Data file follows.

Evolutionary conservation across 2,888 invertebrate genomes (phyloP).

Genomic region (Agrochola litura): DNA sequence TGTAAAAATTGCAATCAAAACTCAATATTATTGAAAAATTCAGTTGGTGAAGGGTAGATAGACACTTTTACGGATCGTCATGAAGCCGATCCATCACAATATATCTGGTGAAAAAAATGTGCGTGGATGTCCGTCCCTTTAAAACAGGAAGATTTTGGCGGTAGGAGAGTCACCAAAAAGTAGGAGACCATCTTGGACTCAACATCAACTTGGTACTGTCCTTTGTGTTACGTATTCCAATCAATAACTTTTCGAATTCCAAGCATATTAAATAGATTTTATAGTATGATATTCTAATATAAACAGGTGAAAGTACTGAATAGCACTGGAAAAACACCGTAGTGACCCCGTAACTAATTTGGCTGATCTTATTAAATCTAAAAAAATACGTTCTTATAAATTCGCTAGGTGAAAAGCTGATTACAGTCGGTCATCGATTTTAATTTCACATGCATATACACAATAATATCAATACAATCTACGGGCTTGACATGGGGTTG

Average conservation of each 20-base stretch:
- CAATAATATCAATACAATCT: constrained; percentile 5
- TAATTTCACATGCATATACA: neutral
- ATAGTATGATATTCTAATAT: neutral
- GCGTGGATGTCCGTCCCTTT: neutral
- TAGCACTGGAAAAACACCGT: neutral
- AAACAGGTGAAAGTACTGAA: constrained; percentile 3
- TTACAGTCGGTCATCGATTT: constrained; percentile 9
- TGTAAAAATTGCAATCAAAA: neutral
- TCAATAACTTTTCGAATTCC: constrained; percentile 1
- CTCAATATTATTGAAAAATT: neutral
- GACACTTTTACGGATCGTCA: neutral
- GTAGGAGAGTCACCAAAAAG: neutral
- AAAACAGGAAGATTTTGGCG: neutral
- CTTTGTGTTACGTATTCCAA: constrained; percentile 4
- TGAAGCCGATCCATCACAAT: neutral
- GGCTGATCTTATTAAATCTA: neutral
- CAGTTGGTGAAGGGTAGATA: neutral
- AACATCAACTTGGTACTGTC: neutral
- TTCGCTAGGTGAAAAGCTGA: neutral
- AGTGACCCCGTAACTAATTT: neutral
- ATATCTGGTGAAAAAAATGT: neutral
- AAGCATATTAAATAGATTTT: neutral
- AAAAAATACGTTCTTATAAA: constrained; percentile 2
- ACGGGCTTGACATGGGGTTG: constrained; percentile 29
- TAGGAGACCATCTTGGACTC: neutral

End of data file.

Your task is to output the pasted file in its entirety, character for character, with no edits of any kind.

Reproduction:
Evolutionary conservation across 2,888 invertebrate genomes (phyloP).

Genomic region (Agrochola litura): DNA sequence TGTAAAAATTGCAATCAAAACTCAATATTATTGAAAAATTCAGTTGGTGAAGGGTAGATAGACACTTTTACGGATCGTCATGAAGCCGATCCATCACAATATATCTGGTGAAAAAAATGTGCGTGGATGTCCGTCCCTTTAAAACAGGAAGATTTTGGCGGTAGGAGAGTCACCAAAAAGTAGGAGACCATCTTGGACTCAACATCAACTTGGTACTGTCCTTTGTGTTACGTATTCCAATCAATAACTTTTCGAATTCCAAGCATATTAAATAGATTTTATAGTATGATATTCTAATATAAACAGGTGAAAGTACTGAATAGCACTGGAAAAACACCGTAGTGACCCCGTAACTAATTTGGCTGATCTTATTAAATCTAAAAAAATACGTTCTTATAAATTCGCTAGGTGAAAAGCTGATTACAGTCGGTCATCGATTTTAATTTCACATGCATATACACAATAATATCAATACAATCTACGGGCTTGACATGGGGTTG

Average conservation of each 20-base stretch:
- CAATAATATCAATACAATCT: constrained; percentile 5
- TAATTTCACATGCATATACA: neutral
- ATAGTATGATATTCTAATAT: neutral
- GCGTGGATGTCCGTCCCTTT: neutral
- TAGCACTGGAAAAACACCGT: neutral
- AAACAGGTGAAAGTACTGAA: constrained; percentile 3
- TTACAGTCGGTCATCGATTT: constrained; percentile 9
- TGTAAAAATTGCAATCAAAA: neutral
- TCAATAACTTTTCGAATTCC: constrained; percentile 1
- CTCAATATTATTGAAAAATT: neutral
- GACACTTTTACGGATCGTCA: neutral
- GTAGGAGAGTCACCAAAAAG: neutral
- AAAACAGGAAGATTTTGGCG: neutral
- CTTTGTGTTACGTATTCCAA: constrained; percentile 4
- TGAAGCCGATCCATCACAAT: neutral
- GGCTGATCTTATTAAATCTA: neutral
- CAGTTGGTGAAGGGTAGATA: neutral
- AACATCAACTTGGTACTGTC: neutral
- TTCGCTAGGTGAAAAGCTGA: neutral
- AGTGACCCCGTAACTAATTT: neutral
- ATATCTGGTGAAAAAAATGT: neutral
- AAGCATATTAAATAGATTTT: neutral
- AAAAAATACGTTCTTATAAA: constrained; percentile 2
- ACGGGCTTGACATGGGGTTG: constrained; percentile 29
- TAGGAGACCATCTTGGACTC: neutral